If Overwatch players want to skip the cutscenes in Junkenstein’s Revenge, all they have to do is hit a perfectly placed, perfectly timed sleep dart with Ana, like Reddit user WargWrestler managed to do recently.
Even though it took them more than 50 attempts to hit the shot, WargWrestler said they were disappointed because the replay didn’t show what happened to him originally during the game.
During the game, they said, the cutscene started with Mercy getting hit by the dart, then flipped around to show the castle, the glitch also froze WargWrestler for a few seconds in the video, but none of his teammates seem affected.
It’s a shot that takes such on-the-dot timing that it’s pretty impressive it only took WargWrestler a little more than 50 tries to hit.
Recent reports from The Esports Observer indicate that Activision Blizzard are in the midst of discussions to possibly reduce the amount the amount owed by Overwatch League and Call of Duty League franchises as part of their entry fees.
With all OWL and CDL plans derailed over the past year, Activision are reportedly trying to rework the hefty investments that organizations have made into their franchising opportunities. When the massive game development company pitched both leagues, neither was expected to be profitable in the short-term, but projections have taken an even greater hit due to current global restrictions.
A groundbreaking esports concept centered around the city-based model that is used in traditional sports, Activision required $20 million entry fees for the OWL’s first 12 teams and then fees in the range between $30 to $60 million for its next eight. For the CDL’s inaugural season, 12 teams needed to put up at least $25 million apiece, even more for cities that were in high-demand.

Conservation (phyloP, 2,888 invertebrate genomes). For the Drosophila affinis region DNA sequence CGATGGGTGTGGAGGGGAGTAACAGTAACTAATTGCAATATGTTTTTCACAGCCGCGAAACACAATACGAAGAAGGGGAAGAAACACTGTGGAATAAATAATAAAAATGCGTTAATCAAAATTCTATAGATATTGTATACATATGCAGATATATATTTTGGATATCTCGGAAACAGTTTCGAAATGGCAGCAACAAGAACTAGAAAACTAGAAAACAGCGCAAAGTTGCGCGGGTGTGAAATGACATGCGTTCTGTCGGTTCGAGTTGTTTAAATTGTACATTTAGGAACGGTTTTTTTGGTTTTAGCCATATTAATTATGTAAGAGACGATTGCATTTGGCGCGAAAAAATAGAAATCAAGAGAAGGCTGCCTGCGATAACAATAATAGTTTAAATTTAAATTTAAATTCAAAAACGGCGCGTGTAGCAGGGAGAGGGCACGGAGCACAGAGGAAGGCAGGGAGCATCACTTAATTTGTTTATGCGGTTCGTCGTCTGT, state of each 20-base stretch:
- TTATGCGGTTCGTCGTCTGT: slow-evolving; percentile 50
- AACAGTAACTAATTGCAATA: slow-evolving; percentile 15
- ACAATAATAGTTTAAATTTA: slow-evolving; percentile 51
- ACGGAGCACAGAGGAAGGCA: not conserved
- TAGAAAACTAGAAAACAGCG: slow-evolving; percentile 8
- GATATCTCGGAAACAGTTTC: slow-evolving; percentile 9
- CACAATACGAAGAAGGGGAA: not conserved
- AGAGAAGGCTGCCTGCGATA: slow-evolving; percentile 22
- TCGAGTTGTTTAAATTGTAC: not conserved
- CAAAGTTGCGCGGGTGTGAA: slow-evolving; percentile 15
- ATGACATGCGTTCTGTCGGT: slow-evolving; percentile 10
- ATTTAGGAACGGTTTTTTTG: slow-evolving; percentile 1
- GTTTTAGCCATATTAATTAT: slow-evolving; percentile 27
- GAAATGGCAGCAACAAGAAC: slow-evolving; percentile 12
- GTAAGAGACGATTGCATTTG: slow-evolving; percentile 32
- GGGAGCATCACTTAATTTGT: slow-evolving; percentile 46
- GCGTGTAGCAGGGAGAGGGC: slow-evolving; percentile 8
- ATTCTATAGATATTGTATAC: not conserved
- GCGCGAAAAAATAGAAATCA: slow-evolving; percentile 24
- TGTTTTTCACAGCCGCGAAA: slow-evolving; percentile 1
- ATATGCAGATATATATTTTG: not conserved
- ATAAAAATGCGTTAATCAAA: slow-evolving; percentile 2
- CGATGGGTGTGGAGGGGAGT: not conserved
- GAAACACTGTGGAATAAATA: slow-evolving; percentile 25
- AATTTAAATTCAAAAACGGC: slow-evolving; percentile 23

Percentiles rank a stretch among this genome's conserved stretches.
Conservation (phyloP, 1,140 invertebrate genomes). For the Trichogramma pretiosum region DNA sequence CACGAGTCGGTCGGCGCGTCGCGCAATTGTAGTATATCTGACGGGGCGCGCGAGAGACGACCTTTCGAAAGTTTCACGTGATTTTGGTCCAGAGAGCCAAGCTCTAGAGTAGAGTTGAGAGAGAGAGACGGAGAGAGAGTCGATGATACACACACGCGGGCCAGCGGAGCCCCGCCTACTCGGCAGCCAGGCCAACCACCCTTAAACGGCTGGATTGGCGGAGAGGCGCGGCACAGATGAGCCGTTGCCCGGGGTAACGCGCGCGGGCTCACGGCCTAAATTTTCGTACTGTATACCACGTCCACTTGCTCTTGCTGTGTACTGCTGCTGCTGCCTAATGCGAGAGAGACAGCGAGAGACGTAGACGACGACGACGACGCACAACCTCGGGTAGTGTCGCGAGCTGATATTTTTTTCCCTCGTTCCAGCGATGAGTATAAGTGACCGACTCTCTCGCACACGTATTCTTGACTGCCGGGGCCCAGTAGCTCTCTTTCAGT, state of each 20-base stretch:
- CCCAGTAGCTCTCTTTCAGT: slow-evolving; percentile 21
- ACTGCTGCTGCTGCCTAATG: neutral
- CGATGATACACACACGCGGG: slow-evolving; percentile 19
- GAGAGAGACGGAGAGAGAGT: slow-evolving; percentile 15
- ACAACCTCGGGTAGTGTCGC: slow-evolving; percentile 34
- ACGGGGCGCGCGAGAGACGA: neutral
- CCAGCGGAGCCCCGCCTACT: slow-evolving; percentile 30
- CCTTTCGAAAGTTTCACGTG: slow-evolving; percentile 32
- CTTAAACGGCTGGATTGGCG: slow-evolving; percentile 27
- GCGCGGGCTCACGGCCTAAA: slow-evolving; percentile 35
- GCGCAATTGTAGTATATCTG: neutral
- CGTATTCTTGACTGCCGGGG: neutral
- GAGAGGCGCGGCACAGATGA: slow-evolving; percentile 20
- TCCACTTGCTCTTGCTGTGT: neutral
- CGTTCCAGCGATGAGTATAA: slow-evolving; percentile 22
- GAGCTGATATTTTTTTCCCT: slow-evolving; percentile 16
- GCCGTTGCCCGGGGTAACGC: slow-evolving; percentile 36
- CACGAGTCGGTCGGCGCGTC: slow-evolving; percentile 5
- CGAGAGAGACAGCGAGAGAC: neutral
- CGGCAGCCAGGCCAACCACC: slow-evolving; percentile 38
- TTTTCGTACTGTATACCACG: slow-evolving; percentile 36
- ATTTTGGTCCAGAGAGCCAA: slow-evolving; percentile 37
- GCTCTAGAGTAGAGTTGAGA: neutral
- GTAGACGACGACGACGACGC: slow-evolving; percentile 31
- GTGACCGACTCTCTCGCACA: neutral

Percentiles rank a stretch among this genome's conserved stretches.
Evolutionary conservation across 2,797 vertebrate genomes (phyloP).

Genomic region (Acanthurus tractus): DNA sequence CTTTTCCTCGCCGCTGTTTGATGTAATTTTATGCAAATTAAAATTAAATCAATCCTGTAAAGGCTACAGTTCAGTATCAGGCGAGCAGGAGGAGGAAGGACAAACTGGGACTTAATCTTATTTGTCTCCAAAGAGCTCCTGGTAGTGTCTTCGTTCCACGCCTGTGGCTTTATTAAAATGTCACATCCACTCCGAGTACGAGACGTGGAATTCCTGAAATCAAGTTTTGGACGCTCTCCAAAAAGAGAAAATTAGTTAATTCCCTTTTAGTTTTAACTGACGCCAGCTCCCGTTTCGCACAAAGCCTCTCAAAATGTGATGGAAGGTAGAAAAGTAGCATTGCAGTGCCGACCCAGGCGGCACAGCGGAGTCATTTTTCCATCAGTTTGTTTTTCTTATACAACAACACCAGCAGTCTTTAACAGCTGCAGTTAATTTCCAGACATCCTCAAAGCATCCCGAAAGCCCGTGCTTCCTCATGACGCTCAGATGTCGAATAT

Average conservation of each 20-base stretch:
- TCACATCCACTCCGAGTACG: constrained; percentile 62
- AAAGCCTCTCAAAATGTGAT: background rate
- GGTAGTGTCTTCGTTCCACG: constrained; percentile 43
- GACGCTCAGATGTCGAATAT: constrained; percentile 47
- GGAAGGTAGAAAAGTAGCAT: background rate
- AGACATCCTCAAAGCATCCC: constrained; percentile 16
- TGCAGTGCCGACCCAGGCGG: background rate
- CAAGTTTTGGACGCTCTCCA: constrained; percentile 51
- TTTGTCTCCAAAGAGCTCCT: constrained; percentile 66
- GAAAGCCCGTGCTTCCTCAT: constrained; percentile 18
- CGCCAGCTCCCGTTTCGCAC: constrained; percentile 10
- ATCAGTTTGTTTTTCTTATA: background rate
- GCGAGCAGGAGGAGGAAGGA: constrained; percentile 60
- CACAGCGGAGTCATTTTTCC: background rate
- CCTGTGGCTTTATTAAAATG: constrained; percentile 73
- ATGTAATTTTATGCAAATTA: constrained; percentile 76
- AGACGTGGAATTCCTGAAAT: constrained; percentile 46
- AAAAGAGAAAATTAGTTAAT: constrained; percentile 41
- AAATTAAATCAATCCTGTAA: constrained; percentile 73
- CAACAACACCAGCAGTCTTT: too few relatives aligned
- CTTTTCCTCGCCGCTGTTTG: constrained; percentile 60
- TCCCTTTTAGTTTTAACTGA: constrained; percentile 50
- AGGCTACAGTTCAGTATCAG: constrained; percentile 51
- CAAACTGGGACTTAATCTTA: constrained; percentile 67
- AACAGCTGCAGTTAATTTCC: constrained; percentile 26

Now that the plans for local events have understandably shifted, neither league is expanding for their next season and ownership groups in both are looking for ways to save cash. As reported by The Esports Observer’s Adam Stern, this has engendered cost-cutting discussions with Activision’s latest new senior executive hire, Tony Petitti.
One of the many avid crowds at Overwatch League events.
Petitti, formerly Major League Baseball’s deputy commissioner, was hired by Activision Blizzard CEO Bobby Kotick to a senior role involved with both of their leagues as the President of Sports and Entertainment. He joins Johanna Faries, a former National Football League executive, who brings a traditional sports perspective as the commissioner for both the CDL and OWL.
Given their experience with city-based sports leagues, Activision is likely aware of the profitability challenges that their current esport and sport investment groups are facing. As such, it should be no surprise that they are willing to have conversations about concessions that can make current projections fit closer to the original expectations.
As Stern reports, those discussions have included discounting some of the original entry fees: “one idea that is being weighed is reducing the amount of money they owe to the video game maker.”
Following in the OWL’s footsteps, the CDL also had huge enthusiasm for live events.
With Immortals Gaming Club selling their Los Angeles Call of Duty franchise to 100 Thieves and reportedly being interested in selling their OWL spot as well, many are wondering if franchise valuations have shifted.
Fortunately, it appears that the profitability projections have remained somewhat consistent despite current predicaments. As reported by Forbes’ Christina Settimi, 100 Thieves COO John Robinson would not set an exact figure on their LA Thieves purchase, but suggested that “franchise values have held up.”
Activision would likely want to avoid an exodus of owners, so these discussions to cut costs and protect brand health are reportedly ongoing.